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Overseas views on NPC & CPCC: China's Development Transition

Editor: Li Kun 丨CCTV.com

03-15-2016 14:48 BJT

Full coverage: 2016 NPC & CPPCC Sessions

Editor's note: The National People's Congress (NPC), China's top parliamentary body, and the Chinese People's Political Consultative Conference (CPPCC), China's top political advisory body, have convened its annual sessions, known as the "two sessions" on March 3-16 2016, which marks a pivotal year as the nation continues on to embark with its reforms and opening up policy, shifting towards a "New Normal" for economic growth rates, starting its 13th Five-Year Plan for social and economic development over the next five years and confronting challenges on the foreign policy front. How will the NPC address those concerns? What do foreign experts and Overseas Chinese say? The Panview Column of CNTV has invited some of them to express their views on major issues to be discussed at the ongoing two sessions.

Author: Robert Lawrence Kuhn

To know where China is going as a country is to confront the challenges of change in every sector of China's nationhood and statecraft. China's development has been astonishing. China's economy is now the second largest in the world and it will likely become the largest, doing in decades what elsewhere took centuries. But dramatic changes cause pervasive problems—and China is confronted with contradictions and challenges.

China's 13th Five-Year Plan, 2016-2020, arrives at a propitious time. With the country's economy slowing and reform entering "deep waters," China's challenges are more complex than ever—and now the whole world is watching.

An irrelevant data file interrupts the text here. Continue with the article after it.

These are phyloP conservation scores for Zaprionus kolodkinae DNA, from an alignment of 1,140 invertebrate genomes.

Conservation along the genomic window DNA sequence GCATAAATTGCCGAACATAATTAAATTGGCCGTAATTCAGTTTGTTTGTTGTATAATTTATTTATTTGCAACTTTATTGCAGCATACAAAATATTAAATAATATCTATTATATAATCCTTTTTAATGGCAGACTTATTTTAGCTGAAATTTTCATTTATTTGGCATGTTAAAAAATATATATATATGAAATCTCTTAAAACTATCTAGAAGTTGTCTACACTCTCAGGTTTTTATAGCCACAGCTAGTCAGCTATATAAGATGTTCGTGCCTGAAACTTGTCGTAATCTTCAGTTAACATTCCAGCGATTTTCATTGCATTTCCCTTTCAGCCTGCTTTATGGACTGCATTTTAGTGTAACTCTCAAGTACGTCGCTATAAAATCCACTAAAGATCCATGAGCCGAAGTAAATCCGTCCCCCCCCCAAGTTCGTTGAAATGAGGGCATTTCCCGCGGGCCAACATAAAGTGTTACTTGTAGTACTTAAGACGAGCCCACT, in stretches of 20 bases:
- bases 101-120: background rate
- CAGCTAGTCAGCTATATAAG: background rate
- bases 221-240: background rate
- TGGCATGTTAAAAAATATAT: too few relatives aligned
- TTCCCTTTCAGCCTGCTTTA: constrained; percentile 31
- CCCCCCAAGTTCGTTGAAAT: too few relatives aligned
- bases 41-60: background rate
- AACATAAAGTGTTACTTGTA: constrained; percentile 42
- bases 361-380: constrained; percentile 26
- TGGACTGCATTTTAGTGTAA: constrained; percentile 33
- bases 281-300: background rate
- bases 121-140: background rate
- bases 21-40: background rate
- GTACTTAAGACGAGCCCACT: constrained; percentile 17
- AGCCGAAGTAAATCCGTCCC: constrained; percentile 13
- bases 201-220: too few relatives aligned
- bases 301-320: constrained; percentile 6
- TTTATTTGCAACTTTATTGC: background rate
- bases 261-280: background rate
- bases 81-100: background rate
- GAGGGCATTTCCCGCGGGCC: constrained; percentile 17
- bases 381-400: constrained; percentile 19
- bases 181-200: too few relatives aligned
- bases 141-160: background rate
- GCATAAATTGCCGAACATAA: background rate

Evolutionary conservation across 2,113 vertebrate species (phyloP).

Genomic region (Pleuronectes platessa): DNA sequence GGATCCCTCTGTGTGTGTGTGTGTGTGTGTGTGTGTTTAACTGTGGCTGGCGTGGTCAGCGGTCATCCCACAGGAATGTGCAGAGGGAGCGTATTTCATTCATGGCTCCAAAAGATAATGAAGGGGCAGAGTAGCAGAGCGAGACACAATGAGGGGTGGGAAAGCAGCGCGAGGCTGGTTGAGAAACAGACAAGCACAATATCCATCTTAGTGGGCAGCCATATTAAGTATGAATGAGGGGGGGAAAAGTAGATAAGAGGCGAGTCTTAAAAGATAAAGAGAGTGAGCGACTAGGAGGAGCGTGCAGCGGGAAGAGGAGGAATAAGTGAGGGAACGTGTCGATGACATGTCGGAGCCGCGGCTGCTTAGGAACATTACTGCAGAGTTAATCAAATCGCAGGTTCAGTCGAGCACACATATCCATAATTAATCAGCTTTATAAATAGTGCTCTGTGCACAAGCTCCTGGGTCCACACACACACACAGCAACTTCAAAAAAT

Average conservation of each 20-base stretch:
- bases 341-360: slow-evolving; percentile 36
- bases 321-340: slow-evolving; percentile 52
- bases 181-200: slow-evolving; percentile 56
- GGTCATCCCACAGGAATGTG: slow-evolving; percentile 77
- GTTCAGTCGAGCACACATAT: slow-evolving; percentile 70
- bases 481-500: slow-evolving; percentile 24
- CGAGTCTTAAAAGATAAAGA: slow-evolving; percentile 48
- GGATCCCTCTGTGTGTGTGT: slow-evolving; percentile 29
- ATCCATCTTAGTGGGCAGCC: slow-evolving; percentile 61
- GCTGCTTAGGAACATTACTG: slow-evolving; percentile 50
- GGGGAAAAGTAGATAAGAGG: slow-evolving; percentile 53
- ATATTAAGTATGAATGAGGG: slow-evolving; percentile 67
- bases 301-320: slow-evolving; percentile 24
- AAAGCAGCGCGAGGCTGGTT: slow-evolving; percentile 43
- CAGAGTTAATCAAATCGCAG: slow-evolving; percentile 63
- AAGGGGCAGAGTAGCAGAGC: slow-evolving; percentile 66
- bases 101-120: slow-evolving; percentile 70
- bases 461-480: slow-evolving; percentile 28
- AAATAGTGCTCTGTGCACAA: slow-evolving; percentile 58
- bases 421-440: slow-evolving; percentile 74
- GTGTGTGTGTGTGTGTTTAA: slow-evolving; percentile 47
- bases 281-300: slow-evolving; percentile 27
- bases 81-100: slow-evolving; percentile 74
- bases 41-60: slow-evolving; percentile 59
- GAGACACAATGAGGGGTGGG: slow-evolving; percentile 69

What are the key issues in the Plan, the key guidelines? What about China's GDP growth rate, on which the world remains fixated? What are the obstacles that China's economy faces? What are potential pitfalls? How to sustain the country's development in an era of lower, "new normal" growth, and in an economy requiring sensitive rounds of reform in the face of entrenched interest groups? How to weigh the benefits of industrial growth against the scourge of pollution? What industries are favored? How to continue to enhance standards of living in a society of increasing demands, high expectations, and deep imbalances? What's the role anyway of a five-year plan, a staple of the planned economy, in China's "socialist market economy?" Must new policies break with the past?

These are just some of the challenges that China must face and the questions that China must answer.

The world wants to know where China's economy is and where it's going—and so do the Chinese people. Appreciating the 13th Five-Year Plan is a good way to assess where China stands right now, and monitoring the Plan over time will be a good way to discern where China will be in the future.

The grand vision of the 13th Five-Year Plan, which has been formulated to guide China's continuing development in a complex and volatile environment, is to transform the economy while sustaining medium-high growth. The Plan is like a roadmap, portraying what China must do, by 2020, to realize a "moderately well off society"—which is the first of President Xi Jinping's "Four Comprehensives" and the first goal of "The Chinese Dream."

Insights can be gleaned by distinguishing the 13th Five-Year Plan from the previous (12th) Five-Year Plan, especially the "Five Big Development Concepts" —innovation, coordination, green, opening up, shared. Note the leading role by played by innovation and the elevation of ecological concerns to the highest level of national priority. Industries favored include those related science and technology, especially information technology (IT), clean technologies, healthcare and biotech, and advanced manufacturing (robotics). Essential to the 13th Five-Year Plan is the complete elimination of extreme poverty. And although the target growth rate of roughly 6.5% gets the headlines, more important is industrial restructuring away from labor-intensive and high-polluting manufacturing to higher-value added and service industries, and raising the contribution of consumption to the overall economy.